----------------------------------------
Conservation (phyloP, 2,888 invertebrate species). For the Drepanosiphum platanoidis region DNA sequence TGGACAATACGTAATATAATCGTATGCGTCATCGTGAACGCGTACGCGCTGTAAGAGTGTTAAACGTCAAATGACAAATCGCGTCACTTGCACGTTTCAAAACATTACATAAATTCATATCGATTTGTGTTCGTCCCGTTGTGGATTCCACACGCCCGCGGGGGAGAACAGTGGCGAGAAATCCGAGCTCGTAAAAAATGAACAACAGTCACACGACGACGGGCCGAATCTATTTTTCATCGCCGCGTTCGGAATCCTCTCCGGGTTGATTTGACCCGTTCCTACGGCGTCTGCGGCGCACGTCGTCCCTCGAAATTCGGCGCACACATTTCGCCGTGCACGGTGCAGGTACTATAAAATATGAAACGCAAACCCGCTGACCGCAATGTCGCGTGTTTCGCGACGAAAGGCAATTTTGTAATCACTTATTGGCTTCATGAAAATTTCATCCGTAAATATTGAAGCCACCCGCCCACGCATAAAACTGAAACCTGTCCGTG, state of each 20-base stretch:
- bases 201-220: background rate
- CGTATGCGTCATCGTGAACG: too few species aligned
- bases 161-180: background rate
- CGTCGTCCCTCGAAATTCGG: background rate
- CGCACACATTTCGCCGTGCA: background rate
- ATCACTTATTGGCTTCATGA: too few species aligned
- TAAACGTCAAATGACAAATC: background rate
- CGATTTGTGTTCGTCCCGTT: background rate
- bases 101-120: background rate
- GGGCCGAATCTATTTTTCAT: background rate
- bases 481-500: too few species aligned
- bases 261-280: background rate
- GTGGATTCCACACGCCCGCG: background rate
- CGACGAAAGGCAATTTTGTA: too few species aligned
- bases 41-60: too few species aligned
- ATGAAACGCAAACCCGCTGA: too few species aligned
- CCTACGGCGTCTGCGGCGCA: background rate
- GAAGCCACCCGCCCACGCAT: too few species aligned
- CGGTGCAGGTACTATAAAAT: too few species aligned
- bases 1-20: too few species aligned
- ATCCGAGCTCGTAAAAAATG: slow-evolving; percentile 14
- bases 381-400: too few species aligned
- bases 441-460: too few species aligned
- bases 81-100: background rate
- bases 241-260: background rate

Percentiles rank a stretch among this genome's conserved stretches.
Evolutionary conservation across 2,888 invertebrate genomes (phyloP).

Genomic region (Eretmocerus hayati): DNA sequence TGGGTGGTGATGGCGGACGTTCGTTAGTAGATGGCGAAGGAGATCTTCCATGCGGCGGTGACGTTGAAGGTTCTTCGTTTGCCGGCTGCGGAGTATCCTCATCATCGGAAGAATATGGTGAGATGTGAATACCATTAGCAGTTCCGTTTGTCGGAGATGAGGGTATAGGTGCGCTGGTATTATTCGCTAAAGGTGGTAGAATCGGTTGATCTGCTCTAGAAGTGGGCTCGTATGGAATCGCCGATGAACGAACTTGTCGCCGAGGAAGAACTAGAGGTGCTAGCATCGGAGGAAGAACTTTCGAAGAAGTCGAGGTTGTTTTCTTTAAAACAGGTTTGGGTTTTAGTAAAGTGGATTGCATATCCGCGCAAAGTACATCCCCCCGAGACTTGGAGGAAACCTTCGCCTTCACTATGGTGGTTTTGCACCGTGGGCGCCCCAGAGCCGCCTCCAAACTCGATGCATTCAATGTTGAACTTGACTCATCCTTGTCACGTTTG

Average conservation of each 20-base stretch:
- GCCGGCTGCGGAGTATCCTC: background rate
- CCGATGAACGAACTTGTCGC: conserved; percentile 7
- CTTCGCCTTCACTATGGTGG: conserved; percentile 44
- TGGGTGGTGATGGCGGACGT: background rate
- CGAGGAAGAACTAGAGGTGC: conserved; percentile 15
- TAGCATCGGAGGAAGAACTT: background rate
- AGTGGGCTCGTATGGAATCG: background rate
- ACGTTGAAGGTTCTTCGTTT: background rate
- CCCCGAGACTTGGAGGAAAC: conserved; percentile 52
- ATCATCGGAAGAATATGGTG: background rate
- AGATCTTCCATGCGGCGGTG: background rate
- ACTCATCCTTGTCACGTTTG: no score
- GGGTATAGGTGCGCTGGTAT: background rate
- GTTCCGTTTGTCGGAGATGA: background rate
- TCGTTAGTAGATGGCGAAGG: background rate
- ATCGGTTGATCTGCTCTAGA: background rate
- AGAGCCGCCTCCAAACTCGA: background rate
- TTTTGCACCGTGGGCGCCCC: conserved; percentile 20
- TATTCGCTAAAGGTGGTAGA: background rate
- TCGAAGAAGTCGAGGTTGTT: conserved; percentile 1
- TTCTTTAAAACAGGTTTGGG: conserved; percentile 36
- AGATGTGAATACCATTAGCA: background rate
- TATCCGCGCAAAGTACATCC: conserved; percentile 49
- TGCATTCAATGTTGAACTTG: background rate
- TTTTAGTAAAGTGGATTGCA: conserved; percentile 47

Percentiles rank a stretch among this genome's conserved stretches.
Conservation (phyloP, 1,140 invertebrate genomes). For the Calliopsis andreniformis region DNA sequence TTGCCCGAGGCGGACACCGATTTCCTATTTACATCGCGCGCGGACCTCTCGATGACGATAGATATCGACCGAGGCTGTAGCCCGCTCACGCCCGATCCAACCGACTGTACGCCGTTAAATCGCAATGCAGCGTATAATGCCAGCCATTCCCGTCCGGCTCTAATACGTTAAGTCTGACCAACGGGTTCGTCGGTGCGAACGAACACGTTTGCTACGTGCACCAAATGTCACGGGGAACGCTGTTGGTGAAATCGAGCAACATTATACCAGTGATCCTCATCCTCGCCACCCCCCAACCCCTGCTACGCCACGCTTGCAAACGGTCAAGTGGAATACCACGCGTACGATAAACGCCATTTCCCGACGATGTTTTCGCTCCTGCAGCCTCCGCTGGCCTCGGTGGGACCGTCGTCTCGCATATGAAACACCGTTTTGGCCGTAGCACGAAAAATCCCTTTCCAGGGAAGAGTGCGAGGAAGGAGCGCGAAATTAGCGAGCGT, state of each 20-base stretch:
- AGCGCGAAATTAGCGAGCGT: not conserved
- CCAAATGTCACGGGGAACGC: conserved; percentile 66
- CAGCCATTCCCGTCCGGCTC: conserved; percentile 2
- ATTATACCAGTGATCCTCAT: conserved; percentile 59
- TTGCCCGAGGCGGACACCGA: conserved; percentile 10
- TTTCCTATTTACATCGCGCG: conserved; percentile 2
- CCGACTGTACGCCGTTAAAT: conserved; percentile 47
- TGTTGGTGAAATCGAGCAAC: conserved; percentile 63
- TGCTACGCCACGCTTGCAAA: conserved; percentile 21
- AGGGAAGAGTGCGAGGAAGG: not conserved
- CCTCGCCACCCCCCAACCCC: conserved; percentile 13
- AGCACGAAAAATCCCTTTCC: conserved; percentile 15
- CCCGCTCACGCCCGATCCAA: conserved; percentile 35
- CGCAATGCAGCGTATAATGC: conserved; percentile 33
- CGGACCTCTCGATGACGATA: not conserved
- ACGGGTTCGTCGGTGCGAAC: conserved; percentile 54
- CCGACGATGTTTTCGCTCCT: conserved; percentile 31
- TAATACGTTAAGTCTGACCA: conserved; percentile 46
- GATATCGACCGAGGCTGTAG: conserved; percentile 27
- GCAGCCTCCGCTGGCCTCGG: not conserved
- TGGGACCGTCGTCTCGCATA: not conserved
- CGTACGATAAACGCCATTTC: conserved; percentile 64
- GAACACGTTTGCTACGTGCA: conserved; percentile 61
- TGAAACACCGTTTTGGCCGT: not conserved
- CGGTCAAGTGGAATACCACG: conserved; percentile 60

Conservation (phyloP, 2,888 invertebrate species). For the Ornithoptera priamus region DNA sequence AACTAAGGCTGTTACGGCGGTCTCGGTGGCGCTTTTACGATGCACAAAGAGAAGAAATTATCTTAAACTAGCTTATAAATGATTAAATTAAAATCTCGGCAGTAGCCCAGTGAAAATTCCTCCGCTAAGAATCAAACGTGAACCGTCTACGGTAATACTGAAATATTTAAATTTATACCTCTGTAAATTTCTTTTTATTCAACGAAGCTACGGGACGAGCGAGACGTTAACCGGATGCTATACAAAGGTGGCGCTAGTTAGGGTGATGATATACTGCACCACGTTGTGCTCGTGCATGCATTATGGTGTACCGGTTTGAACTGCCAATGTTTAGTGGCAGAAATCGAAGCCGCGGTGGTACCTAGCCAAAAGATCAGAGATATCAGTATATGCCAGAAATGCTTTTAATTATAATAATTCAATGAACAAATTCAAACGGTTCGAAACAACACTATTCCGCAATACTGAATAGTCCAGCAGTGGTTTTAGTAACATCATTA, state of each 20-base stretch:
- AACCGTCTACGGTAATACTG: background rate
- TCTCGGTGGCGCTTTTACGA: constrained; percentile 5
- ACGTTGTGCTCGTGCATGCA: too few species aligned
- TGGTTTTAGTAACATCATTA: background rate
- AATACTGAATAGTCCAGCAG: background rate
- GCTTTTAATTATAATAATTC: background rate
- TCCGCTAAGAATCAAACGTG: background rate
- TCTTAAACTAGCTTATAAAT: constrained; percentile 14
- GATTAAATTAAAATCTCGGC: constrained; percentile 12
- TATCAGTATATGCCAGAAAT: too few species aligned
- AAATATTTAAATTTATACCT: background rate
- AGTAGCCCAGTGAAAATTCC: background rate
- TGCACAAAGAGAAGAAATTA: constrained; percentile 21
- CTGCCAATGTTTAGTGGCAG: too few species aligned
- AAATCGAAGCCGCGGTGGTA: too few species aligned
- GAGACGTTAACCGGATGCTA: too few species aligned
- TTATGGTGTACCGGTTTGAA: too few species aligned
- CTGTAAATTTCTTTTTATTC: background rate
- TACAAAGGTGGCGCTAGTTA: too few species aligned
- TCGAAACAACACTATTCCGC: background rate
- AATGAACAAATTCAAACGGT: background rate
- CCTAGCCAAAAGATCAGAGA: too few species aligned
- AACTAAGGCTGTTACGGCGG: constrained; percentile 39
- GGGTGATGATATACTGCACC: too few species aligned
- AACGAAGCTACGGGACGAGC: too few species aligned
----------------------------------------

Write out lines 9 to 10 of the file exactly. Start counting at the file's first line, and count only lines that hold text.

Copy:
- CGATTTGTGTTCGTCCCGTT: background rate
- bases 101-120: background rate